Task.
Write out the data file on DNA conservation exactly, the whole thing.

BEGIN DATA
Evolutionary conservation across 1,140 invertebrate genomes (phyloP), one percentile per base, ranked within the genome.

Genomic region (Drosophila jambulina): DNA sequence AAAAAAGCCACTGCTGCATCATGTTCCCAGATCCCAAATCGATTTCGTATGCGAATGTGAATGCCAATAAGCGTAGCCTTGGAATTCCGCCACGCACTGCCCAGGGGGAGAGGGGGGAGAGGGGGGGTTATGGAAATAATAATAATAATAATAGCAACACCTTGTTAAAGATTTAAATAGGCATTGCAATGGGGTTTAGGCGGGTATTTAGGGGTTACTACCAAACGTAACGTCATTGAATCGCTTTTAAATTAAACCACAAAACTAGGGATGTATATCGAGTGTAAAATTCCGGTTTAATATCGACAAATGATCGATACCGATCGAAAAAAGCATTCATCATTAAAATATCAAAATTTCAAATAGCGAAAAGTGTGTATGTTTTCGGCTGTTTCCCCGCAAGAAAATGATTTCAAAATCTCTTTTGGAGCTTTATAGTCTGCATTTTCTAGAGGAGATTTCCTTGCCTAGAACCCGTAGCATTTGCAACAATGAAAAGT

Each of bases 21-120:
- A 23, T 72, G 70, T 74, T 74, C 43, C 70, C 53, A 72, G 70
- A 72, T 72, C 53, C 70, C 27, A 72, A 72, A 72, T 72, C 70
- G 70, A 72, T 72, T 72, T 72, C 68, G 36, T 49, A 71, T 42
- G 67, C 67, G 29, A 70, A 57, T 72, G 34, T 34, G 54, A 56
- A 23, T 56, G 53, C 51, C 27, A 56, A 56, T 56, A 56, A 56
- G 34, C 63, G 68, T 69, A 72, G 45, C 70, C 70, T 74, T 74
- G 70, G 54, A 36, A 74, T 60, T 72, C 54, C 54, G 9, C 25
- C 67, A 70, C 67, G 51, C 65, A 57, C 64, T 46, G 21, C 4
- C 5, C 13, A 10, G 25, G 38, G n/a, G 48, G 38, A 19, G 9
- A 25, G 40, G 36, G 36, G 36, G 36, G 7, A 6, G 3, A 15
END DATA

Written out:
Evolutionary conservation across 1,140 invertebrate genomes (phyloP), one percentile per base, ranked within the genome.

Genomic region (Drosophila jambulina): DNA sequence AAAAAAGCCACTGCTGCATCATGTTCCCAGATCCCAAATCGATTTCGTATGCGAATGTGAATGCCAATAAGCGTAGCCTTGGAATTCCGCCACGCACTGCCCAGGGGGAGAGGGGGGAGAGGGGGGGTTATGGAAATAATAATAATAATAATAGCAACACCTTGTTAAAGATTTAAATAGGCATTGCAATGGGGTTTAGGCGGGTATTTAGGGGTTACTACCAAACGTAACGTCATTGAATCGCTTTTAAATTAAACCACAAAACTAGGGATGTATATCGAGTGTAAAATTCCGGTTTAATATCGACAAATGATCGATACCGATCGAAAAAAGCATTCATCATTAAAATATCAAAATTTCAAATAGCGAAAAGTGTGTATGTTTTCGGCTGTTTCCCCGCAAGAAAATGATTTCAAAATCTCTTTTGGAGCTTTATAGTCTGCATTTTCTAGAGGAGATTTCCTTGCCTAGAACCCGTAGCATTTGCAACAATGAAAAGT

Each of bases 21-120:
- A 23, T 72, G 70, T 74, T 74, C 43, C 70, C 53, A 72, G 70
- A 72, T 72, C 53, C 70, C 27, A 72, A 72, A 72, T 72, C 70
- G 70, A 72, T 72, T 72, T 72, C 68, G 36, T 49, A 71, T 42
- G 67, C 67, G 29, A 70, A 57, T 72, G 34, T 34, G 54, A 56
- A 23, T 56, G 53, C 51, C 27, A 56, A 56, T 56, A 56, A 56
- G 34, C 63, G 68, T 69, A 72, G 45, C 70, C 70, T 74, T 74
- G 70, G 54, A 36, A 74, T 60, T 72, C 54, C 54, G 9, C 25
- C 67, A 70, C 67, G 51, C 65, A 57, C 64, T 46, G 21, C 4
- C 5, C 13, A 10, G 25, G 38, G n/a, G 48, G 38, A 19, G 9
- A 25, G 40, G 36, G 36, G 36, G 36, G 7, A 6, G 3, A 15